[Numpy-discussion] subclassing ndaray
oliphant.travis at ieee.org
Fri Feb 24 17:41:14 EST 2006
Stefan van der Walt wrote:
>I see the same strange result. Here is a minimal code example to
>import numpy as N
> v = 0.
> def __new__(cls, *args, **kwargs):
> print "running new"
> return super(Bar, cls).__new__(cls, *args)
> def __init__(self, *args, **kwargs):
> print "running init"
> self[:] = 0
> self.v = 3
It's only strange if you have assumptions your not revealing. Here's
Neither the __init__ method nor the __new__ method are called for c = b+1.
So, your wondering how the Bar object got created then right? Well, it
got created as a subclass of ndarray in PyArray_NewFromDescr.
The __init__ and __new__ methods are not called because they may have
arbitrary signatures. Instead, the __array_finalize__ method is always
called. So, you should use that instead of __init__.
The __array_finalize__ method always receives the argument of the
Thus in your case.
def __array_finalize__(self, parent):
self.v = 3
would do what you want.
>In : b = Bar(3)
>In : b
>Out: Bar([0, 0, 0])
>In : b.v
>In : c = b+1
>In : c.v
>However, if I do b[:] = 1, everything works fine.
>On Fri, Feb 24, 2006 at 10:56:02AM -0500, Colin J. Williams wrote:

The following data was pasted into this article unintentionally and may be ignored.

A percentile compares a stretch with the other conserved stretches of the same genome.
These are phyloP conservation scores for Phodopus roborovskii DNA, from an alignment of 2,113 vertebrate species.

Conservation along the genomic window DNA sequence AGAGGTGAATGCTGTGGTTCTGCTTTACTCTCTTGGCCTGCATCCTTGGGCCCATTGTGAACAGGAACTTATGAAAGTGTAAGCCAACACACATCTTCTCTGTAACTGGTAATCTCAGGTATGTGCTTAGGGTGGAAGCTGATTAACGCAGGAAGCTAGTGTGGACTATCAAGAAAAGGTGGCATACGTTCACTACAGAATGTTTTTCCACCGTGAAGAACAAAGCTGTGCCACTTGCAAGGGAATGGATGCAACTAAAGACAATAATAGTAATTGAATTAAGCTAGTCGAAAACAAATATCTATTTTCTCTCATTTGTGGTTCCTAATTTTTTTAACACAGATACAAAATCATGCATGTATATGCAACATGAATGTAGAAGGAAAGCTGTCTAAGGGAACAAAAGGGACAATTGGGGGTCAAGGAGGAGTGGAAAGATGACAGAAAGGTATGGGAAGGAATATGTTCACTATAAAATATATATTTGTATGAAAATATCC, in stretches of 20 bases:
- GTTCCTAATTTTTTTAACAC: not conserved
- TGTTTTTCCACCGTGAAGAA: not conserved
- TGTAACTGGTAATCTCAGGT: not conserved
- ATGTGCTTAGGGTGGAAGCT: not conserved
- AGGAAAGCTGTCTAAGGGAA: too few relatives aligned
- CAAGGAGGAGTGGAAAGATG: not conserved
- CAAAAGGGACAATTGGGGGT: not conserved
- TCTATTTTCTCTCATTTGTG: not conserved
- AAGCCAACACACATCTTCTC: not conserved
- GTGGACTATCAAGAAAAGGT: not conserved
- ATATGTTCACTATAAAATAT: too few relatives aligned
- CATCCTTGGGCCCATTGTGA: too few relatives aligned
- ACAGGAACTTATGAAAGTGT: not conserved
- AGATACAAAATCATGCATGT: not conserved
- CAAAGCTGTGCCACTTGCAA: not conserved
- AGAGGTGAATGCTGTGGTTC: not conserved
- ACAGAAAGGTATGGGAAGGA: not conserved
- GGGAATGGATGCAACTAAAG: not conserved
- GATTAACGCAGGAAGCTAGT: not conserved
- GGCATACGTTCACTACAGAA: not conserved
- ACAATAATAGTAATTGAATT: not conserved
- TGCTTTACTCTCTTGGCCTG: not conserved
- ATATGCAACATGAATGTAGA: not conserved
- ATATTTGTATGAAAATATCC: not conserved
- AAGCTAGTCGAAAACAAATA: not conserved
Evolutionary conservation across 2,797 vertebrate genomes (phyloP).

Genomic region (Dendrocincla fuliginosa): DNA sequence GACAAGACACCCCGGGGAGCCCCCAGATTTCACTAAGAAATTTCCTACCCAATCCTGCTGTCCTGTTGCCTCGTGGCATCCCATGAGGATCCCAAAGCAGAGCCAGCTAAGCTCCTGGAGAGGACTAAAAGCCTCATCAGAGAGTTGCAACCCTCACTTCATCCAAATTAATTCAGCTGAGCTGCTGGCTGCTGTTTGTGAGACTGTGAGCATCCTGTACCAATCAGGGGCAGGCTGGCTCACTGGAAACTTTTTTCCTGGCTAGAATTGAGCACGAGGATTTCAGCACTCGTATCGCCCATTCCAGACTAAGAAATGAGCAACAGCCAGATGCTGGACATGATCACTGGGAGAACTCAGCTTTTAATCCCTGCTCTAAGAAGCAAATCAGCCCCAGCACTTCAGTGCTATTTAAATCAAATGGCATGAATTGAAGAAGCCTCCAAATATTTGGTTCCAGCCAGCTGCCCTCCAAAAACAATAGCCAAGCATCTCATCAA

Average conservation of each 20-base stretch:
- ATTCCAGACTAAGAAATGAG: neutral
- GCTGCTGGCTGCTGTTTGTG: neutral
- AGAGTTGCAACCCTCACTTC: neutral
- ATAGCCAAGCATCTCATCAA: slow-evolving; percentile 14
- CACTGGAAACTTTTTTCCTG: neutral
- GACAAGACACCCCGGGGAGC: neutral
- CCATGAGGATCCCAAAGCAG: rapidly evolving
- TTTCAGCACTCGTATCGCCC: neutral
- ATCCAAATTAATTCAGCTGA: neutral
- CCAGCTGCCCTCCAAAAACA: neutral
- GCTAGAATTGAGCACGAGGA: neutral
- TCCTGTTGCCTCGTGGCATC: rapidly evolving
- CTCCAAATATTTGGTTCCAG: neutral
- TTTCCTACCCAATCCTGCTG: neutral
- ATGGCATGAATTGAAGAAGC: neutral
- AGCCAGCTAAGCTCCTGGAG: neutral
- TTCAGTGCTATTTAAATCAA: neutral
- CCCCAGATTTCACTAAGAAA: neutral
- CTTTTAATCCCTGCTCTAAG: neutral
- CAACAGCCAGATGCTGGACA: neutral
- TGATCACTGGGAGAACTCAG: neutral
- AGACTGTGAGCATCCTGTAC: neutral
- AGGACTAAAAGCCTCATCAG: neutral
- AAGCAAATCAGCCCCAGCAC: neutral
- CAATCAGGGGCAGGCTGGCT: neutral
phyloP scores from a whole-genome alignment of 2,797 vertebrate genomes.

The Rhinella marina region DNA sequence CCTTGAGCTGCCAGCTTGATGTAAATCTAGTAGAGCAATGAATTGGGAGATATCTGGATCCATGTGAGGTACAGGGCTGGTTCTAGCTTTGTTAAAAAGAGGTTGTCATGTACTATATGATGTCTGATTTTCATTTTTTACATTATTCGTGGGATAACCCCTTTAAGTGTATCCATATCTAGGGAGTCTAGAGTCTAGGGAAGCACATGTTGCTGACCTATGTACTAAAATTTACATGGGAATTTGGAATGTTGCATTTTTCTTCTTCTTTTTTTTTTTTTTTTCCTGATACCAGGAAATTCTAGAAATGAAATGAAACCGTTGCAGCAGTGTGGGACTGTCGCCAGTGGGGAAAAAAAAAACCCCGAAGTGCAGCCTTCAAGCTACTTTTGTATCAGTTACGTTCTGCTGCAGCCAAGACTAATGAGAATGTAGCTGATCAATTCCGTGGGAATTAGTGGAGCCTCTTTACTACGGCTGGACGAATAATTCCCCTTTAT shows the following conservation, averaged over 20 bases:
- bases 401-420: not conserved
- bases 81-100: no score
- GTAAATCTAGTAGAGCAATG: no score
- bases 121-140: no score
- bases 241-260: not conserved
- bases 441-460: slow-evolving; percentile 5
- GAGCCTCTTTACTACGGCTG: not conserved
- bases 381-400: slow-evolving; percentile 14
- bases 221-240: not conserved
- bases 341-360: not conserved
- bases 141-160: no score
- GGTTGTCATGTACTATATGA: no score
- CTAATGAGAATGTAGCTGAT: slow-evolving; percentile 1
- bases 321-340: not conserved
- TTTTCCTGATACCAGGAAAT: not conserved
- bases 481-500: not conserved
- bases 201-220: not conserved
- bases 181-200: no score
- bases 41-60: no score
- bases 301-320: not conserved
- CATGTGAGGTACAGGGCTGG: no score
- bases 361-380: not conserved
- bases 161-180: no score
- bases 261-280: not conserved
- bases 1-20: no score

>>I have a subclass Bar, a 1-dim array which has some methods and some
>>attributes. One of the attributes is a view of the Bar to permit
>>Suppose that 'a' is an instance of 'Bar', which has a method 'show' and
>>a view attribute 'v'.
>>a ^ 15 returns a Bar instance, with its methods but without the attributes.
>>I am attempt to change this, Bar has a method __xor__, see below:
>> def __xor__(self, other):
>> ''' Exclusive or: __xor__(x, y) => x ^ y . '''
>> << this loops to the recursion limit
>> result= ArrayType.__xor__(self, other)
>> n= self.n
>> result.n= n
>> result.rowSize= self.rowSize
>> result.show= self.show
>> result.v= _n.reshape(result.view(), (n*n, n*n))
>> return result
>>Could anyone suggest a workaround please?
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